It sounds better than Glee. But is Smash (Thursdays, TV3, 9.30pm) a good name for a television show, executive-produced by Steven Spielberg no less? Sure, it encapsulates what this glossy new drama is all about - the hopes and dreams of those making a Broadway musical about Marilyn Monroe.
But it's also what Captain America says to the Hulk in The Avengers as he rallies the troops to pulverise the enemy. It's also one letter away from a military sitcom that ran for 11 years, and two letters from describing an undignified state of consciousness. You can't deny it's not an invitation to view the series as a wreck.
Three episodes in, however, while it's definitely no wreck, it's not quite smashing. There's a lot to like, just as there's a fair amount of soapy ridiculousness and floury piano music to snigger at. Just as you might have at, say, the original Beverly Hills 90210, while pretending you didn't know who Kelly Taylor was.
On the plus side, anyone who appreciates an insight into the creative process will enjoy the show-within-a-show concept. The two lead actresses play actresses coveting the Marilyn role, although, last week, Ivy Lynn, the Broadway veteran looking to break out of the chorus line, won out (for now).
She also slept with the director, Derek, so is now having doubts as to why she got the part. Not the real director, silly (that's both Michael Mayer and Michael Morris); the fictitious one, played by sexy Brit Jack Davenport. Who is not to be confused with Dev, also fictitious. Dev goes out with Karen, the Iowa ingenue with more authenticity playing Norma Jean than Marilyn. And in case you missed the show-preceding-the-show-within-a-show connection, she's played by Katharine McPhee, the 2006 runner-up of American Idol.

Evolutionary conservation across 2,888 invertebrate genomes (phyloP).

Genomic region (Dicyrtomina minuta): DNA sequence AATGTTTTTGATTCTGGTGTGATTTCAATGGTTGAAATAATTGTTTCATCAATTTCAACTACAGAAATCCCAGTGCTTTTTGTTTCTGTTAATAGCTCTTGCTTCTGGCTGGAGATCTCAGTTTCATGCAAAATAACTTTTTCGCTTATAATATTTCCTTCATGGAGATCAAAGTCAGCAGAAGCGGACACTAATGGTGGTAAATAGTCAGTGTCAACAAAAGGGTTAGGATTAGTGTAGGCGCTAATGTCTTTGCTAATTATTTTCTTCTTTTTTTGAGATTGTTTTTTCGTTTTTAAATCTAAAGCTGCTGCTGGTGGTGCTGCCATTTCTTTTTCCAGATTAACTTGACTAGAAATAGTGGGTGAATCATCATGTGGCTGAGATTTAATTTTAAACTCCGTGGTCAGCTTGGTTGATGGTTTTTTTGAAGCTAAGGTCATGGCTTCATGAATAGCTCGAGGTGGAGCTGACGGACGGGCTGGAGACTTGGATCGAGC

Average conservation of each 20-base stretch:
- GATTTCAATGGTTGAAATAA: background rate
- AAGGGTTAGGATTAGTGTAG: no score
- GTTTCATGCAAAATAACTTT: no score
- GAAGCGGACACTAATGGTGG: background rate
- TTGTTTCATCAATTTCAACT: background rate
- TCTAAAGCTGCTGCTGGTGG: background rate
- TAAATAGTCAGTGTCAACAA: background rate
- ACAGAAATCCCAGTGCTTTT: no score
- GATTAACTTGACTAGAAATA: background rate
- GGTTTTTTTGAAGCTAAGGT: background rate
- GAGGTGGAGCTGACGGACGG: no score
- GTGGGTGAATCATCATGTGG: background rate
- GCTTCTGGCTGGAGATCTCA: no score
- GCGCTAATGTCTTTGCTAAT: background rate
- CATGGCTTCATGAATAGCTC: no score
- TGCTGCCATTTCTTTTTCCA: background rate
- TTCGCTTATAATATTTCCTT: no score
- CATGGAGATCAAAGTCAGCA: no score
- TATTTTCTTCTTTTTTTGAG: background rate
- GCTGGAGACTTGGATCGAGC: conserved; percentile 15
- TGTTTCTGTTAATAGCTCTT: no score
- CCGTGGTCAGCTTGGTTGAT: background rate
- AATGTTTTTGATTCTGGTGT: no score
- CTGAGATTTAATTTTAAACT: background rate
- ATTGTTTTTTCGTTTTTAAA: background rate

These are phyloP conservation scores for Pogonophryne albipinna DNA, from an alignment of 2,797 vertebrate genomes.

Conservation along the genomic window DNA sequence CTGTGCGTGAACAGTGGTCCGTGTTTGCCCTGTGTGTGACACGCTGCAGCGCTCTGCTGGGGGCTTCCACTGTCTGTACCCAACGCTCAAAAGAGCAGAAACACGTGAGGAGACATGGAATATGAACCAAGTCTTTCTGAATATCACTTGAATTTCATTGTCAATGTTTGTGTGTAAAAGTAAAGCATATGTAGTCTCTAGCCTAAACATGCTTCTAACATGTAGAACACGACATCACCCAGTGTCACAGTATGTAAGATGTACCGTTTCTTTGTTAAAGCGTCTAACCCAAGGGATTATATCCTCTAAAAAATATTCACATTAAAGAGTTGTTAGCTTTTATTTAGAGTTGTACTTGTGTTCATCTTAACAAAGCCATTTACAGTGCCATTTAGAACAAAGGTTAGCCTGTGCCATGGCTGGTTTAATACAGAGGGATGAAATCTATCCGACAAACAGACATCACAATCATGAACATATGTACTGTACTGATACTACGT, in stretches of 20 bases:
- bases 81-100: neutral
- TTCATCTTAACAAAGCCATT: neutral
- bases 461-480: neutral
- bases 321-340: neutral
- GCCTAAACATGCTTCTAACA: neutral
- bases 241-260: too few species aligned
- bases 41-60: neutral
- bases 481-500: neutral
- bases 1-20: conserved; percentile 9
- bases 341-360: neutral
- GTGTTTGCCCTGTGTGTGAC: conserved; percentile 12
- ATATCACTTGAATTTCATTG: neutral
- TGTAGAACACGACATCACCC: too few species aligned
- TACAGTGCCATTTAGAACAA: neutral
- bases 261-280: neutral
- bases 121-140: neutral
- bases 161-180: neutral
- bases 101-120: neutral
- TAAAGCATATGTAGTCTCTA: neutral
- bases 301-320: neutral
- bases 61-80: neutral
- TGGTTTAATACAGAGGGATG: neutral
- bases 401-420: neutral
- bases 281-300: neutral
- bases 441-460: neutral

The singer-turned actress does well alongside her experienced cast mates. They include Will and Grace's Debra Messing as Julia, one half of a successful musical-writing partnership and Anjelica Huston as the show's producer, Eileen, whose divorce has literally turned messy (fabulously, she throws manhattans in his face whenever she bumps into him at her local).
Smash has tension at every turn, and not just between the singing rivals, each of whom enjoys a spark with dastardly Derek. There's also Julia, who annoys everyone from Tom, her creative partner, to Tom's assistant Ellis, to her husband, Frank who may renege on their plans to adopt a baby from China and go back to work, to her son who, inexplicably at the age of about 17, still wants a baby sister.
The music is also of a standard you'd expect to find on the stage. Although I can't say I enjoyed the occasions when the characters broke out in song when not in rehearsal, or the sappy ballads; give me the swing numbers any day. Nor can I shake the feeling that parts of Smash are over-written. That American habit of spelling things out just spoils the fun. Last week it was implied, through a little technique called acting, that Julia might have a history with Michael, (no, not one of the real directors; the guy who gets the part of Joe DiMaggio).
What spoilt it? When Julia came right out and told Tom about their affair. The same could be said of Ivy's doubt over her casting, which could have been merely suggested. Instead, she asked Derek, point-blank. Then there was this line, from Michael/Joe DiMaggio, while gazing at his kid: "I just want to be a great father." Congratulations. Who says that?
Oh well, it's still huge fun reliving those old 90210-style guilty pleasure pangs. Nick Jonas shows up in tonight's episode. Will I smash my face through the TV set when he starts singing? We'll see.